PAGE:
Hello there!I will start with question: what defines our races in Stellaris most?For me, answer is very clear. Ethics. It's not so important if you play as Space Dogs or Moth-people, what matters is what they are.
I mostly agree with Paradox's vision on the "ethic circle" and bonuses we have there, but I highly disagree with the Authoritarian one.
You see, I'm from Ukraine. My parents, grandparents and overall huge part of nation were born and lived most (or huge) part of their lives in Soviet Union. And we know very well, what kind of beast it was. I thought it was obvious for other people, but seems no.
One of the most frequent traits of authoritarian countries is "Planned economy". For example, some plant is required to produce this much of stuff, according to plan. No less (because of punishment) and no more (because in future planned limit will be increased and you can't be sure you'll achieve it again).
Wanna know how it works? Well, it doesn't.
My friend's granddad was combine operator.How do you control the amount of work done by a combine operator normally? You check how much he harvested. The more he gathered – more profit his farm and he himself has.How was it controlled in USSR? Government "knows", how much fuel was spent by harvesting in last years. So they had for him, for example, 100 tons of fuel for summer season.
In some magical world where all people are perfectly honest, he would expend this 100 tons by working. But there's no reason to do that when he could work as little as he could get away with and sell off the rest.
This is just one anecdote. There were thousands of ways to use Planned-economy for your own good which people, of course, did. Because why not, if your salary will not change (just don't get caught)?.. People just don't need to work better or more! They aren't incentivised.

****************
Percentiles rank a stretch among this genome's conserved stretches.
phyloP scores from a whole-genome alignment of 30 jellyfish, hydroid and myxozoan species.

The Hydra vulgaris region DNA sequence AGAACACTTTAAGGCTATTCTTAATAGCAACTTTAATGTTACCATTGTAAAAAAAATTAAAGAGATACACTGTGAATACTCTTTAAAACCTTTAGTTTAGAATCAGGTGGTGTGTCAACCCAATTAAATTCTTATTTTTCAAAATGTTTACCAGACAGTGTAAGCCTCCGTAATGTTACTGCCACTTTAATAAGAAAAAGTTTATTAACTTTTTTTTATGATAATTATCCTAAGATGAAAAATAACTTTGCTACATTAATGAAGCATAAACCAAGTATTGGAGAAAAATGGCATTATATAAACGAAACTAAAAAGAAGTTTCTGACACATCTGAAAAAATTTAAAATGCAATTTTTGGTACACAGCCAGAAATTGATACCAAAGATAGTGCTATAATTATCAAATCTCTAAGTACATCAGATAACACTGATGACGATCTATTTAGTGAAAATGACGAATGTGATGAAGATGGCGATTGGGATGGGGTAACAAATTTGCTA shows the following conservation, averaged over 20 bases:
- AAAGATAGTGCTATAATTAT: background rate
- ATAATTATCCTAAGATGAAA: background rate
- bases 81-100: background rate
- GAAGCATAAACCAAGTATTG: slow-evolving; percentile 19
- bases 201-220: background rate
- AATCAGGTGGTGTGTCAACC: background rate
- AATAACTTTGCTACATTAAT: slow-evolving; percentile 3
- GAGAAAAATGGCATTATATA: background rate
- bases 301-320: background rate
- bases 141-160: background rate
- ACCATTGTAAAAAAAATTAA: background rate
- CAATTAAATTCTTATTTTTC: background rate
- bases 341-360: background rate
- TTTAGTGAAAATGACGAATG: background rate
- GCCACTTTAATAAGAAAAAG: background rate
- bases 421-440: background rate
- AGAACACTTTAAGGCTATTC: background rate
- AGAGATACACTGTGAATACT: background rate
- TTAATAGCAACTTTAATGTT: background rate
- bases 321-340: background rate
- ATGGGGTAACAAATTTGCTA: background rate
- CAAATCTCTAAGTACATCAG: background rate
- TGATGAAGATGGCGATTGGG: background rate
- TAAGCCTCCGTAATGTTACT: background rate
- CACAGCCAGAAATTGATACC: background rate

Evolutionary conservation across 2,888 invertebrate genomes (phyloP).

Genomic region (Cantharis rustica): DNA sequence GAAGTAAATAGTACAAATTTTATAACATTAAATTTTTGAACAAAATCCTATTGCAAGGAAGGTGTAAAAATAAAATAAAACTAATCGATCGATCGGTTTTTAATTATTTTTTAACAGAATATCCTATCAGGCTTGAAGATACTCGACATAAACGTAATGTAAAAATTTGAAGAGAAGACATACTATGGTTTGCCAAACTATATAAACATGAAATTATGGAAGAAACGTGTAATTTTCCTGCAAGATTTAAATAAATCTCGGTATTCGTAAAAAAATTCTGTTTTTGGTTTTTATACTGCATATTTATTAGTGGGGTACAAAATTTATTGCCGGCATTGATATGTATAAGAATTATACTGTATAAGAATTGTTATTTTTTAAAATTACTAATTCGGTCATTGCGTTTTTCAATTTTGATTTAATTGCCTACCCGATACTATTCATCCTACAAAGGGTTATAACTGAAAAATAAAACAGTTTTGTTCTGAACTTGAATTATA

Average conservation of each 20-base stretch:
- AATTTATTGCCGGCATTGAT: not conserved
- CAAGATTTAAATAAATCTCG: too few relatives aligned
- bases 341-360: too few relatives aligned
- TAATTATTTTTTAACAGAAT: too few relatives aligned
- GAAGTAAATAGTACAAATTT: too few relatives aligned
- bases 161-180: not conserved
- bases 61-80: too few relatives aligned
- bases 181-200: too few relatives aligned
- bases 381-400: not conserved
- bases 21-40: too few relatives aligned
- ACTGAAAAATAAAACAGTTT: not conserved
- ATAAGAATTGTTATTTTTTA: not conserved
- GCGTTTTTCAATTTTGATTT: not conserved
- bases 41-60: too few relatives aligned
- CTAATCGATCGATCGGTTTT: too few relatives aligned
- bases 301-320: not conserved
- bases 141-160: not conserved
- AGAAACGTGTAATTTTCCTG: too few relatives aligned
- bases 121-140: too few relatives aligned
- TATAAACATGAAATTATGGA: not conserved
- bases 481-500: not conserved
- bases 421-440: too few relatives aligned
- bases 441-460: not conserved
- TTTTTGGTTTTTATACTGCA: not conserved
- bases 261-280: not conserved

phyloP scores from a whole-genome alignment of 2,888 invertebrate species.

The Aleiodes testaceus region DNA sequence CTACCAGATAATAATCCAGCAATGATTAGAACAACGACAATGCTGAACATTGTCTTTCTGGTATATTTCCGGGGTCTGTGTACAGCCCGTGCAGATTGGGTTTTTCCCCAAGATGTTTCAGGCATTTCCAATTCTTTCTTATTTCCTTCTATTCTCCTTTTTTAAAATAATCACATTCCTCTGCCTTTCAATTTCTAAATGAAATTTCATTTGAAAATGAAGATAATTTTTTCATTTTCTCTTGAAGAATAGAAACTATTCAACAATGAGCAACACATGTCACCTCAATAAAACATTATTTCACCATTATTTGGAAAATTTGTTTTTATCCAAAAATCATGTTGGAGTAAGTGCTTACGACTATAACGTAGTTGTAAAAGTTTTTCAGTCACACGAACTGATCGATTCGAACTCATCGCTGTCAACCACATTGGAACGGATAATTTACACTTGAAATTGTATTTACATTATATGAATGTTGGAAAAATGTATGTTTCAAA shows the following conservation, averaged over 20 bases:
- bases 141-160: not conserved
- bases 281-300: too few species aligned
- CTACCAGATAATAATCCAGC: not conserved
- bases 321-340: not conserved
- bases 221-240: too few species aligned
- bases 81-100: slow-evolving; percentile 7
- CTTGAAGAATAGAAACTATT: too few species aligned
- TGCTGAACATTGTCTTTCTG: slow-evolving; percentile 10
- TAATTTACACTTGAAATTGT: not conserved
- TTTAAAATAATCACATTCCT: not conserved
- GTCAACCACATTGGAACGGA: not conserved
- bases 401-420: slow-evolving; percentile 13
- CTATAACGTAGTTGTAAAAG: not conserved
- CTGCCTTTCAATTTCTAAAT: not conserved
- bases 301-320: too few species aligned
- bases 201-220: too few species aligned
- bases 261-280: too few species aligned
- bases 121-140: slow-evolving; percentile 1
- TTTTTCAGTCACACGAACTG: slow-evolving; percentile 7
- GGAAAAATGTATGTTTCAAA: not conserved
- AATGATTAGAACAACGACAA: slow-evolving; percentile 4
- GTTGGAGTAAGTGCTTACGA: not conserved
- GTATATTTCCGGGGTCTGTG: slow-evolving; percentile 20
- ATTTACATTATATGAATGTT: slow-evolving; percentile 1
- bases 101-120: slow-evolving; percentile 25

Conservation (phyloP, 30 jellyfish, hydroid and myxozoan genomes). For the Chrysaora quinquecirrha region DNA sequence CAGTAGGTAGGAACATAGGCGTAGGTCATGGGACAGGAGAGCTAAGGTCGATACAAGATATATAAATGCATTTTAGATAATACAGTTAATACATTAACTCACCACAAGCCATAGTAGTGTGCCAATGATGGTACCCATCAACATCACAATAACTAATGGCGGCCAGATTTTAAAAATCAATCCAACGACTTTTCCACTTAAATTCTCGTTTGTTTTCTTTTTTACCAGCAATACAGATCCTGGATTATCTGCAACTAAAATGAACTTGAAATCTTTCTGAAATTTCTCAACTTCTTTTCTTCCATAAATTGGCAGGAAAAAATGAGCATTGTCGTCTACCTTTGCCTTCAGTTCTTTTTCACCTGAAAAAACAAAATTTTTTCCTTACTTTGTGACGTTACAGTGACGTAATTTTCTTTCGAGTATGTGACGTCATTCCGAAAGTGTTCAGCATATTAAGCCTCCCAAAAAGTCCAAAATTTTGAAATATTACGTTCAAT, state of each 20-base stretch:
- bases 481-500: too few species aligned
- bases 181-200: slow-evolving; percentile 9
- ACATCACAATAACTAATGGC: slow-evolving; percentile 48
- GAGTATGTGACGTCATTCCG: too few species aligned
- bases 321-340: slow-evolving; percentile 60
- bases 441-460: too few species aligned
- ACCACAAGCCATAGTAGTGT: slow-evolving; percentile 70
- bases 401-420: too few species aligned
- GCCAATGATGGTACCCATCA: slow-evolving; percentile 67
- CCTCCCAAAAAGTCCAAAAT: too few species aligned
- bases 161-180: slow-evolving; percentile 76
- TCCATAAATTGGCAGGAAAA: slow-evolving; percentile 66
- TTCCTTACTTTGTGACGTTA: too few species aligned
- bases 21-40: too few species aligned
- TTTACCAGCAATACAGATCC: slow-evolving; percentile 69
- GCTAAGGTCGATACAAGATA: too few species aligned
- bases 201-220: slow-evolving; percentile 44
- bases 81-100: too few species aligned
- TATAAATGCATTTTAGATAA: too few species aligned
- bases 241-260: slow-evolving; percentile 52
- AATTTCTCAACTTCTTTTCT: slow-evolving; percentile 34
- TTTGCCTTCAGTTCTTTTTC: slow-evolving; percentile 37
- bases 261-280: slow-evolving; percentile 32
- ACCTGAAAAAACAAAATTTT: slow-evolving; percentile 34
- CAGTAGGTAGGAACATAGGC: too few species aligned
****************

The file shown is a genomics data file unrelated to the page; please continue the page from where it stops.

Planned economy in a nutshell is stupidity and counter-productivity. It's one of the main reasons why Soviet Union collapsed. It's the main reason why all socialistic counties have such poverty, from USSR to North Korea (except China, because China doesn't have it since 1978).
And now we come to the strategic game from the company famous by its historical masterpieces, and see this:
Worker output my ass
What?! No! No.It's just as wrong as it can be. It's literally the same as calling black "white". Their (our) economy because of this system was so bad and unproductive, that country literally could not exist anymore in this state! I understand Paradox cannot make "Fanatic Authoritarian: Worker Output -10%", which would be true. Fine.
What would I do to show "good" sides of Authoritarian ethic? In "Traits" we have "Communal: Pop housing usage -10%". That's nice. In the USSR people had very restricted life-space and were used to living like this. Then we have "Conservationist: Pop consumer goods upkeep – 10%". People also used to live with deficit of all kinds of goods, including toilet paper. And survived somehow. It's very useful.
Also I'd add some grade of "Adaptive: +% habitability". People who have gone through this system definitely have some survival skills, like an old man, friend of my family, who was condemned to 25-years in prison and worked in mines in Kazakhstan.
Summing up, perfect set of "skills" for Authoritarian ethic, represented as well as I can describe, would be smth like this:
-20% Amenities from jobs because I needed trait pool and because not much joy in living there either
These should be in the Authoritarian ethic, not only in traits! It's its foundation.
P.S.: somebody can say "you just hate USSR" or "go love yourself with all this politics". It's not about "politics". It's about an ethic system, which existed and exists on Earth still, which was observed and studied so much. This needs to be known, because of its fabulous pros and cons.
+10 Worker output… Paradox, please, have mercy.
Source: Original link
© Post "Fanatic Authoritarian ethic is completely wrong." for game Stellaris.
Top 10 Most Anticipated Video Games of 2020
2020 will have something to satisfy classic and modern gamers alike. To be eligible for the list, the game must be confirmed for 2020, or there should be good reason to expect its release in that year. Therefore, upcoming games with a mere announcement and no discernible release date will not be included.
Top 15 NEW Games of 2020 [FIRST HALF]
2020 has a ton to look forward to...in the video gaming world. Here are fifteen games we're looking forward to in the first half of 2020.